The story’s end reveals that both Cornelius and Lucinius played significant roles in biblical history; one of these revelations comes as a surprise that places the book in a new light, and it’s quite artfully done. Casting Lots has much to recommend it to fans of ancient historical fiction, and the message of faith at its heart is a pleasing bonus.
Also available in hardcover and ebook.
William D. McEachern
Four Stars (out of Five)
Two lost men find their way together after being touched by Christ in very different
Had the Gospel writer Luke kept a diary, it might have read like Casting Lots, a debut novel by William D. McEachern. The book is a richly detailed first-century land and sea journey.
McEachern begins with a foreword that purports to tell how he translated the scrolls of
Lucinius, or Luke, into modern, conversational English. The forward, the scrolls, and the entire novel are, in fact, fiction, though historically and biblically based. That Casting Lots is not an authentic journal could have been explained more plainly. However, approached purely as a novel, it’s still interesting to envision Lucinius’s story and that of his traveling partner, an aged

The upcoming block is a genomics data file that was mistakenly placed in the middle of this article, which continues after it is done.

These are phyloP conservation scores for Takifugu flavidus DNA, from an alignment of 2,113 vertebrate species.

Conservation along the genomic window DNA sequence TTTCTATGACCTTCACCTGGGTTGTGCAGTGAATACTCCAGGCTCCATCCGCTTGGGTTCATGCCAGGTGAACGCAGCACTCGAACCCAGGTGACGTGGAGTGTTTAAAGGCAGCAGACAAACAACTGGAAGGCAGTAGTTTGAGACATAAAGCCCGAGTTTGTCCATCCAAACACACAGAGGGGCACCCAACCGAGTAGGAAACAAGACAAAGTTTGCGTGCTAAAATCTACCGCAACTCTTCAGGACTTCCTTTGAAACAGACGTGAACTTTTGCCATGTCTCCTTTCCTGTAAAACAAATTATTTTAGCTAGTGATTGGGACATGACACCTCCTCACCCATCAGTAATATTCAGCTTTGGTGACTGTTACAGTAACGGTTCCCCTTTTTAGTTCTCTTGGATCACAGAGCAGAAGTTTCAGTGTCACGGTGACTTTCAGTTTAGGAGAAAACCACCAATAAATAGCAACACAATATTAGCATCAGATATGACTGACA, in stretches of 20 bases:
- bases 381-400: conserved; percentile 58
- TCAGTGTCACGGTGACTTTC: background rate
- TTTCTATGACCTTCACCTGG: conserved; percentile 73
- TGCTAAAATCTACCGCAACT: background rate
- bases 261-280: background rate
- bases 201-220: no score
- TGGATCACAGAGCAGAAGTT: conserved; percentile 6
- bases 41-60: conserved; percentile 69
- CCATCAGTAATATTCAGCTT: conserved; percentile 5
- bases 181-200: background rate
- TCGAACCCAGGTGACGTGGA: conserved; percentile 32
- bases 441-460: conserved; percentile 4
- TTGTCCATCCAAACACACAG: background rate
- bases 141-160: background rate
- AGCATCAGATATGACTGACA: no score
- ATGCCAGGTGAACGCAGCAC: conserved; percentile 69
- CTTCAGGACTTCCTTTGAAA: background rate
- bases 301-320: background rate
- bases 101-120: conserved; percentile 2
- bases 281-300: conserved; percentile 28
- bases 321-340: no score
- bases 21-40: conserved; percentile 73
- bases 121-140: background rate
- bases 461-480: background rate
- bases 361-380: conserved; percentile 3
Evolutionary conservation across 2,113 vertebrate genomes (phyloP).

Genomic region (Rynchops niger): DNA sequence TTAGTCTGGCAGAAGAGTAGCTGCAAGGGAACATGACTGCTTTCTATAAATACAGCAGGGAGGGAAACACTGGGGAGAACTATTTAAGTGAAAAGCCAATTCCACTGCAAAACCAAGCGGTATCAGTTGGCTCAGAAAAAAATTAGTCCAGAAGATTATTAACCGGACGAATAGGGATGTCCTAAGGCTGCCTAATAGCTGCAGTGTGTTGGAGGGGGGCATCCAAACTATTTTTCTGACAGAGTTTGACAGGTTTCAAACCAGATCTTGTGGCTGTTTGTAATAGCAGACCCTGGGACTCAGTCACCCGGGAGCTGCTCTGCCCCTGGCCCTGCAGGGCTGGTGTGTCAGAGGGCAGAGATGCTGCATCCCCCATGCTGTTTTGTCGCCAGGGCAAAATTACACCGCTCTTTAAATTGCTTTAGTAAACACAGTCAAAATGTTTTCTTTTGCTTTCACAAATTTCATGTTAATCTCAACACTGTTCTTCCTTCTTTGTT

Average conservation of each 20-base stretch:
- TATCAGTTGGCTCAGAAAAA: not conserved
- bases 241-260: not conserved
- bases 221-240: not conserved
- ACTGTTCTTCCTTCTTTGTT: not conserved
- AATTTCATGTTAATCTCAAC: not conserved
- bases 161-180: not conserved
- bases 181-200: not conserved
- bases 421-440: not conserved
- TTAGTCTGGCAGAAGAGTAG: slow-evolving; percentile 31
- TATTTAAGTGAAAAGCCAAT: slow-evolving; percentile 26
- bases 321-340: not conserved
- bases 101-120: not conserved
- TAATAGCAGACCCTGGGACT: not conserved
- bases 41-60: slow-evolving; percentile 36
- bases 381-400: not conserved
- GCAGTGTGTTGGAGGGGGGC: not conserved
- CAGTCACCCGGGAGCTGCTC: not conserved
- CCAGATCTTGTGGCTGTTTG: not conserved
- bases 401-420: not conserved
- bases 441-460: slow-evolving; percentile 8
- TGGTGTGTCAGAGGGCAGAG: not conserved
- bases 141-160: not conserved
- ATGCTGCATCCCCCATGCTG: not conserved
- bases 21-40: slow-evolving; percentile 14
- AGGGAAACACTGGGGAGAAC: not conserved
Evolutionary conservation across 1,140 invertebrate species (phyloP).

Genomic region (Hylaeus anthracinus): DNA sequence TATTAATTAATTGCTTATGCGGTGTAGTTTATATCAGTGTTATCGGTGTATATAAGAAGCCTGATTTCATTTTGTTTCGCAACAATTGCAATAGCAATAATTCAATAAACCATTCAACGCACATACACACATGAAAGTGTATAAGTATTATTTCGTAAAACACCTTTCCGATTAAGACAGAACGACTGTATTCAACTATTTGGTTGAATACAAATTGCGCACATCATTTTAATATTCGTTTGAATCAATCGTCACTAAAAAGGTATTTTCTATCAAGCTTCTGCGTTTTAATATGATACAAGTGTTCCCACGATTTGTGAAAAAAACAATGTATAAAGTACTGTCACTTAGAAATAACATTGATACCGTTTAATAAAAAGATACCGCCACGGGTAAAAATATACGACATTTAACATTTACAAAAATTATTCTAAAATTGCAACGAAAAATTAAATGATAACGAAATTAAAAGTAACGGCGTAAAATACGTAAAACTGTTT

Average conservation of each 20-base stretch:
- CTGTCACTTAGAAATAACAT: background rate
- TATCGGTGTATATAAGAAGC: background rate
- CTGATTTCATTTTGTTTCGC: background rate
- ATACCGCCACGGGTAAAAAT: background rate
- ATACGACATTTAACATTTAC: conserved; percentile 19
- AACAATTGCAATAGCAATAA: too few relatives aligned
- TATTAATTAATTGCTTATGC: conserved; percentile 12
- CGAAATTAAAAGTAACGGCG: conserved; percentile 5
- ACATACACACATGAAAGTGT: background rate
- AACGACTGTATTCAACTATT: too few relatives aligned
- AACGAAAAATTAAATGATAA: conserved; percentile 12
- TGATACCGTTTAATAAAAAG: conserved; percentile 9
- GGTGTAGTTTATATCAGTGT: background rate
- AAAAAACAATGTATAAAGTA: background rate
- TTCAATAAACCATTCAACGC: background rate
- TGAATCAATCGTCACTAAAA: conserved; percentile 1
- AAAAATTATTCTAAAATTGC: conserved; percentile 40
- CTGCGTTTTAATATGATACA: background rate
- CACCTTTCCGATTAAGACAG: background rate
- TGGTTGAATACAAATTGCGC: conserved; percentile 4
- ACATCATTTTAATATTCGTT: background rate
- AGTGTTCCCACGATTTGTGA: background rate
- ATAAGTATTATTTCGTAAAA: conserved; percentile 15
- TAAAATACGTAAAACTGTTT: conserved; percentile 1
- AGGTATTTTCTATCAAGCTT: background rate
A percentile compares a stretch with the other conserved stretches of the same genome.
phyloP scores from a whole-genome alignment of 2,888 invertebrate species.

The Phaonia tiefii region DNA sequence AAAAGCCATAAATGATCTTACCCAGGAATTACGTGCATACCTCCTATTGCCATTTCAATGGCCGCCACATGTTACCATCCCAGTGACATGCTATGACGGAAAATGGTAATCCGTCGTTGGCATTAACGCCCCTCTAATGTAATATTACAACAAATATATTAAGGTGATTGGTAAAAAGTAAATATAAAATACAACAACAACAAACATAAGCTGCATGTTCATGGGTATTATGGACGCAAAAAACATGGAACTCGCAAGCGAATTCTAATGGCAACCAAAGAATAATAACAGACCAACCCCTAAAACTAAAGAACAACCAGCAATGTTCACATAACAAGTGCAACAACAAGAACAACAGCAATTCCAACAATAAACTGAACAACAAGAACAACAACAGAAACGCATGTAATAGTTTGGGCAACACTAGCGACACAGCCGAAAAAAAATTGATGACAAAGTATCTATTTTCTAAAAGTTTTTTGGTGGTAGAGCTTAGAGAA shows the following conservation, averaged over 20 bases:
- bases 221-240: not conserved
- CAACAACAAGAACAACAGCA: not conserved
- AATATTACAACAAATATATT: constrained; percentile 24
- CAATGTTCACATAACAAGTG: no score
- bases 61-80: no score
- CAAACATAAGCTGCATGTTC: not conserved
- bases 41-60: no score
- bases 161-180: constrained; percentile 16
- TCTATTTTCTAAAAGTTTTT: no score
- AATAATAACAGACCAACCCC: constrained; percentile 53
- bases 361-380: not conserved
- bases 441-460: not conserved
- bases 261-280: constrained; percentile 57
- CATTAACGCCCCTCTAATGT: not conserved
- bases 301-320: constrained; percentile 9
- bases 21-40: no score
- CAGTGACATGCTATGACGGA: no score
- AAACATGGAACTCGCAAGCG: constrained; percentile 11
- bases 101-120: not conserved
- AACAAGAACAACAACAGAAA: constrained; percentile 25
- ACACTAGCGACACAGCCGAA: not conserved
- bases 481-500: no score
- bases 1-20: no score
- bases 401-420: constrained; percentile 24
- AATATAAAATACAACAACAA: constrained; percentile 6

Roman centurion name Cornelius.
Lucinius is a young, highly educated Greek who was sold into slavery by pirates. He once aspired to be a physician and to marry the love of his life, but concedes that both of those are now unlikely pipe dreams. McEachern paints Lucinius as elite, having “more than a working knowledge of Latin as well as Aramaic, and he seems to have learned at least some written Hebrew. At times his writing can be lyrical, including poetry so transcendent that some claim it rivals Shakespeare’s.”
With the consent of the young Greek’s slave master, Cornelius takes Lucinius on a lengthy journey.